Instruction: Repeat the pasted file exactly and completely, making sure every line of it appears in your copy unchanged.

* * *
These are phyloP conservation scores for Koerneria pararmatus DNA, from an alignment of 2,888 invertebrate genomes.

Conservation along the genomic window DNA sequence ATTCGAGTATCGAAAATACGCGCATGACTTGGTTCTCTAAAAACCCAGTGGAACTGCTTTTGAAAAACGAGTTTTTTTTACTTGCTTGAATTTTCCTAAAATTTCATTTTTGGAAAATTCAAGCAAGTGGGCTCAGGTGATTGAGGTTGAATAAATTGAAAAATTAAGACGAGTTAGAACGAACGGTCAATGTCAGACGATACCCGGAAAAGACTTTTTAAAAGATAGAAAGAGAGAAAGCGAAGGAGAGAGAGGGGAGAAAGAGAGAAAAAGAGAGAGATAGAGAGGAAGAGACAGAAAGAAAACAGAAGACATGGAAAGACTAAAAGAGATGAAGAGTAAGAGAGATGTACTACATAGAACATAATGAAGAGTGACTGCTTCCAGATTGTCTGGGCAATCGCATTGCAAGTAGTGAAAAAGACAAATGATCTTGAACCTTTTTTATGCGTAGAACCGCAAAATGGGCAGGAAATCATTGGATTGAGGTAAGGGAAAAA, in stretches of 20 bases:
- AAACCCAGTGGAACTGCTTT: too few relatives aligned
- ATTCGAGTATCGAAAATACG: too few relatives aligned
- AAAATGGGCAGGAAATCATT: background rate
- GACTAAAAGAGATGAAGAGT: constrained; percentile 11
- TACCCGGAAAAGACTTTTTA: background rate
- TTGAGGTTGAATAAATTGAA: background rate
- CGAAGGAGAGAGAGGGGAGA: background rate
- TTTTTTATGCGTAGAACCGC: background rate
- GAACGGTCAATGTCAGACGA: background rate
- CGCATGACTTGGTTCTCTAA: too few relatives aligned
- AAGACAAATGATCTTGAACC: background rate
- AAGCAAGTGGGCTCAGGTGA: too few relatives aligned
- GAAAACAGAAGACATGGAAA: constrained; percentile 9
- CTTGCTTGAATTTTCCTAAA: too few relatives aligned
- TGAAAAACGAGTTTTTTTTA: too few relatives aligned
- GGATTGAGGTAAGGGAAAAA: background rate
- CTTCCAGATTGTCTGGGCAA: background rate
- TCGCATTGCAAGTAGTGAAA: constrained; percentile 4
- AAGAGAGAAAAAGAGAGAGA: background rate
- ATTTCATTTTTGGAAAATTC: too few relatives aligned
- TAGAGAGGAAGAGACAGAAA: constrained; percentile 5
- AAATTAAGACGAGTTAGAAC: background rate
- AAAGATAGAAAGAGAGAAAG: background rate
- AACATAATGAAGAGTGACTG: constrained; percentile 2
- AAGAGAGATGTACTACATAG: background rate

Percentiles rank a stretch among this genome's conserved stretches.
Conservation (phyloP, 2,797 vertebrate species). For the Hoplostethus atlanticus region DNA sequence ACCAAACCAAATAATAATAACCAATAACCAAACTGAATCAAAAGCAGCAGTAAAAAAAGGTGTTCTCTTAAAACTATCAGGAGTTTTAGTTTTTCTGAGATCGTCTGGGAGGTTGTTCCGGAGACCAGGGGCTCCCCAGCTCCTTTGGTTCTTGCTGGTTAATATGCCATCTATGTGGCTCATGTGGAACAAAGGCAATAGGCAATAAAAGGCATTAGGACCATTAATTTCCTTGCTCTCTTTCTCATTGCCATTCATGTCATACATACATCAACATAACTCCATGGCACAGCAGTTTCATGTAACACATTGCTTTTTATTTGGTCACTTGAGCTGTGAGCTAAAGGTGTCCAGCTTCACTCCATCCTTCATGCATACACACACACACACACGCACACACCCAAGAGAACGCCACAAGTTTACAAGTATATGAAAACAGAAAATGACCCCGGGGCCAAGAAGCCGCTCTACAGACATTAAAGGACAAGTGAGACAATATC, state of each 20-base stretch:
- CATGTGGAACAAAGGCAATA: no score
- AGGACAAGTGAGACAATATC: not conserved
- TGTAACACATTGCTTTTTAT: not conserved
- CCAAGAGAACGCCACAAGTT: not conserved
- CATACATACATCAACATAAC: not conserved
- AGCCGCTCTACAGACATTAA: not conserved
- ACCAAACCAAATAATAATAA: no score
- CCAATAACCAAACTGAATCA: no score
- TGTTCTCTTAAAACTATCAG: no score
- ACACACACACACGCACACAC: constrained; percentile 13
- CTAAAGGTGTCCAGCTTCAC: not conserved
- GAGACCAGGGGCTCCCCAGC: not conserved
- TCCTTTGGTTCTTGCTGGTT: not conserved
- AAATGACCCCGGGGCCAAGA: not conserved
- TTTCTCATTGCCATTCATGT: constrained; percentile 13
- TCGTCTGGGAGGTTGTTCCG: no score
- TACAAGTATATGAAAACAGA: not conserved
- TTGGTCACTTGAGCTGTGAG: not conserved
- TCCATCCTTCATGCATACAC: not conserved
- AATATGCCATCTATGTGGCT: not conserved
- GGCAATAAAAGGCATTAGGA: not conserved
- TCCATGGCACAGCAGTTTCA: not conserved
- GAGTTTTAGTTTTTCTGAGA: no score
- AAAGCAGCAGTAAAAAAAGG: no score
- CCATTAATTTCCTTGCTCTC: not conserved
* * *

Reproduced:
These are phyloP conservation scores for Koerneria pararmatus DNA, from an alignment of 2,888 invertebrate genomes.

Conservation along the genomic window DNA sequence ATTCGAGTATCGAAAATACGCGCATGACTTGGTTCTCTAAAAACCCAGTGGAACTGCTTTTGAAAAACGAGTTTTTTTTACTTGCTTGAATTTTCCTAAAATTTCATTTTTGGAAAATTCAAGCAAGTGGGCTCAGGTGATTGAGGTTGAATAAATTGAAAAATTAAGACGAGTTAGAACGAACGGTCAATGTCAGACGATACCCGGAAAAGACTTTTTAAAAGATAGAAAGAGAGAAAGCGAAGGAGAGAGAGGGGAGAAAGAGAGAAAAAGAGAGAGATAGAGAGGAAGAGACAGAAAGAAAACAGAAGACATGGAAAGACTAAAAGAGATGAAGAGTAAGAGAGATGTACTACATAGAACATAATGAAGAGTGACTGCTTCCAGATTGTCTGGGCAATCGCATTGCAAGTAGTGAAAAAGACAAATGATCTTGAACCTTTTTTATGCGTAGAACCGCAAAATGGGCAGGAAATCATTGGATTGAGGTAAGGGAAAAA, in stretches of 20 bases:
- AAACCCAGTGGAACTGCTTT: too few relatives aligned
- ATTCGAGTATCGAAAATACG: too few relatives aligned
- AAAATGGGCAGGAAATCATT: background rate
- GACTAAAAGAGATGAAGAGT: constrained; percentile 11
- TACCCGGAAAAGACTTTTTA: background rate
- TTGAGGTTGAATAAATTGAA: background rate
- CGAAGGAGAGAGAGGGGAGA: background rate
- TTTTTTATGCGTAGAACCGC: background rate
- GAACGGTCAATGTCAGACGA: background rate
- CGCATGACTTGGTTCTCTAA: too few relatives aligned
- AAGACAAATGATCTTGAACC: background rate
- AAGCAAGTGGGCTCAGGTGA: too few relatives aligned
- GAAAACAGAAGACATGGAAA: constrained; percentile 9
- CTTGCTTGAATTTTCCTAAA: too few relatives aligned
- TGAAAAACGAGTTTTTTTTA: too few relatives aligned
- GGATTGAGGTAAGGGAAAAA: background rate
- CTTCCAGATTGTCTGGGCAA: background rate
- TCGCATTGCAAGTAGTGAAA: constrained; percentile 4
- AAGAGAGAAAAAGAGAGAGA: background rate
- ATTTCATTTTTGGAAAATTC: too few relatives aligned
- TAGAGAGGAAGAGACAGAAA: constrained; percentile 5
- AAATTAAGACGAGTTAGAAC: background rate
- AAAGATAGAAAGAGAGAAAG: background rate
- AACATAATGAAGAGTGACTG: constrained; percentile 2
- AAGAGAGATGTACTACATAG: background rate

Percentiles rank a stretch among this genome's conserved stretches.
Conservation (phyloP, 2,797 vertebrate species). For the Hoplostethus atlanticus region DNA sequence ACCAAACCAAATAATAATAACCAATAACCAAACTGAATCAAAAGCAGCAGTAAAAAAAGGTGTTCTCTTAAAACTATCAGGAGTTTTAGTTTTTCTGAGATCGTCTGGGAGGTTGTTCCGGAGACCAGGGGCTCCCCAGCTCCTTTGGTTCTTGCTGGTTAATATGCCATCTATGTGGCTCATGTGGAACAAAGGCAATAGGCAATAAAAGGCATTAGGACCATTAATTTCCTTGCTCTCTTTCTCATTGCCATTCATGTCATACATACATCAACATAACTCCATGGCACAGCAGTTTCATGTAACACATTGCTTTTTATTTGGTCACTTGAGCTGTGAGCTAAAGGTGTCCAGCTTCACTCCATCCTTCATGCATACACACACACACACACGCACACACCCAAGAGAACGCCACAAGTTTACAAGTATATGAAAACAGAAAATGACCCCGGGGCCAAGAAGCCGCTCTACAGACATTAAAGGACAAGTGAGACAATATC, state of each 20-base stretch:
- CATGTGGAACAAAGGCAATA: no score
- AGGACAAGTGAGACAATATC: not conserved
- TGTAACACATTGCTTTTTAT: not conserved
- CCAAGAGAACGCCACAAGTT: not conserved
- CATACATACATCAACATAAC: not conserved
- AGCCGCTCTACAGACATTAA: not conserved
- ACCAAACCAAATAATAATAA: no score
- CCAATAACCAAACTGAATCA: no score
- TGTTCTCTTAAAACTATCAG: no score
- ACACACACACACGCACACAC: constrained; percentile 13
- CTAAAGGTGTCCAGCTTCAC: not conserved
- GAGACCAGGGGCTCCCCAGC: not conserved
- TCCTTTGGTTCTTGCTGGTT: not conserved
- AAATGACCCCGGGGCCAAGA: not conserved
- TTTCTCATTGCCATTCATGT: constrained; percentile 13
- TCGTCTGGGAGGTTGTTCCG: no score
- TACAAGTATATGAAAACAGA: not conserved
- TTGGTCACTTGAGCTGTGAG: not conserved
- TCCATCCTTCATGCATACAC: not conserved
- AATATGCCATCTATGTGGCT: not conserved
- GGCAATAAAAGGCATTAGGA: not conserved
- TCCATGGCACAGCAGTTTCA: not conserved
- GAGTTTTAGTTTTTCTGAGA: no score
- AAAGCAGCAGTAAAAAAAGG: no score
- CCATTAATTTCCTTGCTCTC: not conserved